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A recent agreement means the Fogg Farm can never be subdivided for housing.
By Dennis Hoeydhoey@mainetoday.com Staff Writer
Roland Fogg has always liked to gaze over the fields of his family’s Fogg Farm in Saco and reflect on how little has changed over the last 200 years.
David Johnson knows those moments, noting that his cousin has often ended up saying, “I thank you, Rufus.”
In 1810, one of Fogg’s great-grandfathers, Rufus Fogg, established a dairy farm off Simpson Road on land along the Saco River.
The 300-acre farm operated as a dairy farm until the late 1960s. Today, its vast fields are farmed for hay.
“I think (Roland Fogg) knew that it took a lot of hard work to keep these fields clear. He was very appreciative of the heritage behind this farm,” said Johnson, who lives in Atlanta but visits his cousin whenever he can.
Roland Fogg grew up helping his father and uncles milk cows and harvest crops. As he grew older, he often worked the hayfields on nights and weekends.
“He hayed those fields until his early 80s,” Johnson said. “I think it kept him healthy.”
Fogg, 85, still lives on the farm on Simpson Road but can no longer work the fields because of his age.
Johnson said Fogg’s wish that the land be preserved forever for agriculture has come true.
In December, Johnson helped facilitate an agreement that grants the Maine Farmland Trust a permanent agricultural easement on the farmland.
Stacy Gambrel, the lands project coordinator for the Belfast-baseda organization, said the easement means that a permanent deed restriction has been placed on the property preventing it from ever being subdivided for housing.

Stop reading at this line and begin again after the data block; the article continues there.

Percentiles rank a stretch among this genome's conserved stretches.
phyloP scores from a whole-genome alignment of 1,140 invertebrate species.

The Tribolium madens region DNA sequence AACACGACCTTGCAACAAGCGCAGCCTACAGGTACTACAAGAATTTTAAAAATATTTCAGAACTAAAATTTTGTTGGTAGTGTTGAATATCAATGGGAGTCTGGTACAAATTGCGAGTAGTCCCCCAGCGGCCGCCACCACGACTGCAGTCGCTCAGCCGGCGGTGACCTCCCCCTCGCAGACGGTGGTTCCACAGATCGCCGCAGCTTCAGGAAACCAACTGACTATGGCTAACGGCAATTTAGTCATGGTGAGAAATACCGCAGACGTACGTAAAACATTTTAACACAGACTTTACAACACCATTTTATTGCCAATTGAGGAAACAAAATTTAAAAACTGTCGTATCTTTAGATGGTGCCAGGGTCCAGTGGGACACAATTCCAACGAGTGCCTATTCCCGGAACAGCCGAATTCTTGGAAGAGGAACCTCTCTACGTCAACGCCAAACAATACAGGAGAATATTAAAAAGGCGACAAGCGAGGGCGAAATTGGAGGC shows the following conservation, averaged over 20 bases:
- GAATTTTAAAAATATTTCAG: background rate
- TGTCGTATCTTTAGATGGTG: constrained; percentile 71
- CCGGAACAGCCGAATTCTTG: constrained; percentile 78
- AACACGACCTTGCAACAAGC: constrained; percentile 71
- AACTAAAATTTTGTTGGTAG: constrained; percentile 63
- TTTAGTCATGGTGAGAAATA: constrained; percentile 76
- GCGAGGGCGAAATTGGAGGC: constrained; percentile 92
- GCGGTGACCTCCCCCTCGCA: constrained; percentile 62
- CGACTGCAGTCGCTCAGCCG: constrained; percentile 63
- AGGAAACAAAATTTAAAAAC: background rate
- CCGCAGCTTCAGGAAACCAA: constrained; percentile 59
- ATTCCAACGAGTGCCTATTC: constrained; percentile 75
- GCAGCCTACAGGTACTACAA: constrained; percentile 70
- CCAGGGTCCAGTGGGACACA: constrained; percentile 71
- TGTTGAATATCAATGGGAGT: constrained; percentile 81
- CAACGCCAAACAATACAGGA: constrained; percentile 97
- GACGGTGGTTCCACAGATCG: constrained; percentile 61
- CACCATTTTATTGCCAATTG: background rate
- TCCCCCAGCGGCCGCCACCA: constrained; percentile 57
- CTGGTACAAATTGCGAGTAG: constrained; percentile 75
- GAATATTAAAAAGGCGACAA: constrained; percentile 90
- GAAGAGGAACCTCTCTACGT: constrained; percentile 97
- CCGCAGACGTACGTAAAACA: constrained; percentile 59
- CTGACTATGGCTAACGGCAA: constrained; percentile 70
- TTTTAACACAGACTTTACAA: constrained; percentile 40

The land can be used only for agriculture, Gambrel said.
Gambrel said there are two large farms near the Fogg Farm, which makes that stretch of Simpson Road seem like a trip back in time.
One of those farms — Timber Ridge Farm — is a working horse farm. The Saco Valley Land Trust holds a conservation easement on it.
“The Fogg family are yet another example of a very generous and forward-looking Maine family who care deeply about the future of farming in Maine,” said John Piotti, the Maine Farmland Trust’s executive director.
Under the agreement, the Maine Farmland Trust will visit the property once a year to make sure that the easement is being upheld.
Gambrel said the Maine Farmland Trust has set a goal of preserving 100,000 acres of farmland over the next four years. The organization has already received $6 million in pledges toward its fundraising goal of $10 million.
“We definitely have our work cut out for us,” Gambrel said.
Piotti said that protecting farmland with easements is critical to the long-term success of farming in Maine. He said the biggest barrier to farming’s expansion is the high cost of land for people who try to enter the business or farmers who want to expand.
“More and more people are beginning to see that farming in Maine is growing and poised to grow more,” Piotti said. “But to realize agriculture’s full promise, it’s critical that we protect more farmland.”